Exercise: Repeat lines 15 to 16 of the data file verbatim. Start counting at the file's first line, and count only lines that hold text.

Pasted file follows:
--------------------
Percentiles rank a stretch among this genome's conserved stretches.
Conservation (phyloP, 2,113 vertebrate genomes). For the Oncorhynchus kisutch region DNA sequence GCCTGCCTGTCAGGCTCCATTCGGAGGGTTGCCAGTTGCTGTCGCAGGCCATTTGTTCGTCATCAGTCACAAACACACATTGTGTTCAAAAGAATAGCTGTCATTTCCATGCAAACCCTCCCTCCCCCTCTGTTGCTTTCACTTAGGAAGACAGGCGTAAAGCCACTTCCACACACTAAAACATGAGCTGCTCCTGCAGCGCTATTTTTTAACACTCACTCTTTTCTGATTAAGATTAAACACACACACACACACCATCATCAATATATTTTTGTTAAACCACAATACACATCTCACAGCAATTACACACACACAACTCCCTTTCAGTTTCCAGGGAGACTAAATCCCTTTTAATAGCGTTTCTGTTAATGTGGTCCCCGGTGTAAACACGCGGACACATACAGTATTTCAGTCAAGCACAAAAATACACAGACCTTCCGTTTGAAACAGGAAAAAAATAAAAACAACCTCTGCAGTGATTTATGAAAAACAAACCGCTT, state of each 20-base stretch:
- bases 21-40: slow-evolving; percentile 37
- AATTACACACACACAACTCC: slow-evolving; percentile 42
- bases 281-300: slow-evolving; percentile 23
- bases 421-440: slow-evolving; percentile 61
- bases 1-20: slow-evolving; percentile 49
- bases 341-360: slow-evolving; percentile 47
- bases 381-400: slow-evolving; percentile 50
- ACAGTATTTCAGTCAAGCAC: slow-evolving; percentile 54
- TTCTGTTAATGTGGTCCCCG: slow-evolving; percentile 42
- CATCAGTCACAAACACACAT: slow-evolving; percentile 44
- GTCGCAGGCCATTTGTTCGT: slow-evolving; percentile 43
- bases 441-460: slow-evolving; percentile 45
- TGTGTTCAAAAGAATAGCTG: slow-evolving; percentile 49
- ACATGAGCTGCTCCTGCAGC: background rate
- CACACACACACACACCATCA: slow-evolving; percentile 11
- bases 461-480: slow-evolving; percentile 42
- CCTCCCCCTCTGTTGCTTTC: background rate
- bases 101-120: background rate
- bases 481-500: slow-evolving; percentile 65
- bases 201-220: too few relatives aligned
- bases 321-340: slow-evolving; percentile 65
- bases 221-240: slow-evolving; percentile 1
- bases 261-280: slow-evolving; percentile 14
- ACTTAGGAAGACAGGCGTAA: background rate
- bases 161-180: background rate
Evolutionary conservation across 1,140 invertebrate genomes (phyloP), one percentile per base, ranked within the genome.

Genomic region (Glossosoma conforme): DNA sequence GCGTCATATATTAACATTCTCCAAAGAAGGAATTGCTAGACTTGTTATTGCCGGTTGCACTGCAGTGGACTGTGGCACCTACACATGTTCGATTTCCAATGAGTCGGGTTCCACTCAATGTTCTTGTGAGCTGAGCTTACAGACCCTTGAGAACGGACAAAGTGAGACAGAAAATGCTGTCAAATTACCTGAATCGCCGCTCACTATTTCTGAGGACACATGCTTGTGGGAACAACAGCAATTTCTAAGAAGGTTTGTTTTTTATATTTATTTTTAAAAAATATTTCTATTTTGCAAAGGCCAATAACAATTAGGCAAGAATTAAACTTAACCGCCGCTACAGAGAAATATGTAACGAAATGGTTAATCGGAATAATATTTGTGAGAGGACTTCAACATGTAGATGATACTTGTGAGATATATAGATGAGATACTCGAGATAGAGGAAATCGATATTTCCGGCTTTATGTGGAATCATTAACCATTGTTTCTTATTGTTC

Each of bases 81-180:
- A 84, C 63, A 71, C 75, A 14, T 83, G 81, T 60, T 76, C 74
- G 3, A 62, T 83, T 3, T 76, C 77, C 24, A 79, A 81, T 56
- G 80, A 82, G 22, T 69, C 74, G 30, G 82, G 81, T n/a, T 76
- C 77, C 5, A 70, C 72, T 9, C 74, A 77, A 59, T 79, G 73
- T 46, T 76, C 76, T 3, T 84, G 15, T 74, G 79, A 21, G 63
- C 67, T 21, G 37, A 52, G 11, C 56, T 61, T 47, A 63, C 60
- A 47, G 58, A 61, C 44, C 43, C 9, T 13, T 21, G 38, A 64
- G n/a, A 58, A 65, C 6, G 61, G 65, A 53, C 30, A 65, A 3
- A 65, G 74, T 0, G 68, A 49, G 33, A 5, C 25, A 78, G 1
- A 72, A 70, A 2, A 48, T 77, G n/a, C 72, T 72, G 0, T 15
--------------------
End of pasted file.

- TGTGTTCAAAAGAATAGCTG: slow-evolving; percentile 49
- ACATGAGCTGCTCCTGCAGC: background rate